Love, Marriage, and Panic Disorder

How to Keep the Relationship Strong

Love, Marriage, and Panic Disorder. Photo © Microsoft

Managing life with panic disorder is not always easy. Your symptoms can interfere with many aspects of your life. Panic disorder sufferers often report that their condition has an especially negative impact on their romantic relationships. At times it can be difficult for a partner to understand your struggle. Other times, you may push your partner away when anxiety and other panic-related symptoms become unmanageable.

Whether you are a panic disorder sufferer who is trying to help your partner understand or are in a relationship with a person with panic disorder and doing your best to remain supportive, it is important that you do the work to have a healthy and satisfying relationships. Regardless of your situation, remember that panic disorder sufferers can have successful marriages and long-term partnerships.

Read ahead to learn steps you both can take to keep the relationship strong.

Accept Your Partner

To be a happy and successful couple, both partners need to accept their partners as they are in the present. If you are hoping that your partner with panic disorder were further along in their recovery, you could be sending the message that they are not doing good enough for you. Remember that recovery is a journey and accept your partner where she is at today. Even though you may not be able to fully understand what your partner is going through, accept that her symptoms are real and can be difficult to manage.

The panic disorder sufferer also needs to find acceptance for her partner. Keep in mind that he doesn’t have panic attacks and other panic-related symptoms, so it can be challenging, if not impossible, for him to relate to your experience. Be patient as you explain your condition to him and accept that he may never completely know what it is like to have panic disorder.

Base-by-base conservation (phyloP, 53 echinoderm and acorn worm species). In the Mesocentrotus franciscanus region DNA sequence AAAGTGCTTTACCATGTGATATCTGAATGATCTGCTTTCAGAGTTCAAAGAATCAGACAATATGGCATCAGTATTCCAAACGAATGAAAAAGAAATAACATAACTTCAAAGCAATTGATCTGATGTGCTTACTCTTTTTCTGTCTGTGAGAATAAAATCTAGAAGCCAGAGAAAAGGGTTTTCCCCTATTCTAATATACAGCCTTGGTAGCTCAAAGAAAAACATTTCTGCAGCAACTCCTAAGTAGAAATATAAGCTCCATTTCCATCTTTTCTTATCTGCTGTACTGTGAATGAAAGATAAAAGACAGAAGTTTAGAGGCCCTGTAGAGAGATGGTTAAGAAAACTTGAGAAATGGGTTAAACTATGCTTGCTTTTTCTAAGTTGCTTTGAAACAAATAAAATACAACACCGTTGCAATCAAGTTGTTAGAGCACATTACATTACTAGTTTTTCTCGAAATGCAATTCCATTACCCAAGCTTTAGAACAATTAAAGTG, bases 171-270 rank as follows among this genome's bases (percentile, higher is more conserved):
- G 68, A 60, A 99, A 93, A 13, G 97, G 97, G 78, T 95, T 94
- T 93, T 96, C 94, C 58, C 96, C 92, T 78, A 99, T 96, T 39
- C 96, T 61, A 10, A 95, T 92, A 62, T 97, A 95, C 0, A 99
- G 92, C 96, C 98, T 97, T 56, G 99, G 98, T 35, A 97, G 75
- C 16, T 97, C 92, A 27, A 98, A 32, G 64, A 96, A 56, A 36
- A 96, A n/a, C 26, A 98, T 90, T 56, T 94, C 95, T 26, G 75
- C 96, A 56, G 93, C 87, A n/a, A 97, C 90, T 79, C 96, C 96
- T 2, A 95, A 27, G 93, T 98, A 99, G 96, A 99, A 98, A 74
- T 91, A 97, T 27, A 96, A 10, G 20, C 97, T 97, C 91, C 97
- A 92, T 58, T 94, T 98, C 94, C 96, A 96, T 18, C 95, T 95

Team Up

Panic disorder is best faced together rather than apart. Dealing with panic disorder can be made easier if you and your partner team up to overcome this condition. You may find that you and your partner have a renewed sense of strength when working together to overcome panic disorder. 

Work Alone

Even though it is important that you work as a team, you will both need to do what’s best for yourselves. By taking care of yourselves as individuals, you will be stronger and better prepared to come together as a team. As the partner of someone with panic disorder you will want to avoid caregiver stress by putting time aside to address your own self-care needs.

As a person with panic disorder, you will need to put in the time and effort it takes to better manage your condition. For example, after receiving your diagnosis, you may need to adherer to taking prescribed medication or follow through with therapy. You will need to follow through with your appointments and with tasks you’ll need to complete as part of therapy.

Plus, your partner may feel encouraged when he sees that you are committed to doing the work to manage your condition. 

Get Outside Help

Don’t ever be ashamed to reach out and get some outside help. Couples therapy can be an effective way for you and your partner to learn how to better communicate with each other and get what you each need out of the relationship. A couples counselor can offer a nonbiased approach in assisting you to express and work through your issues and concerns. Getting outside help is not a weakness of your relationship. Rather, it shows the hard work and dedication that you each are willing to put into your relationship. 

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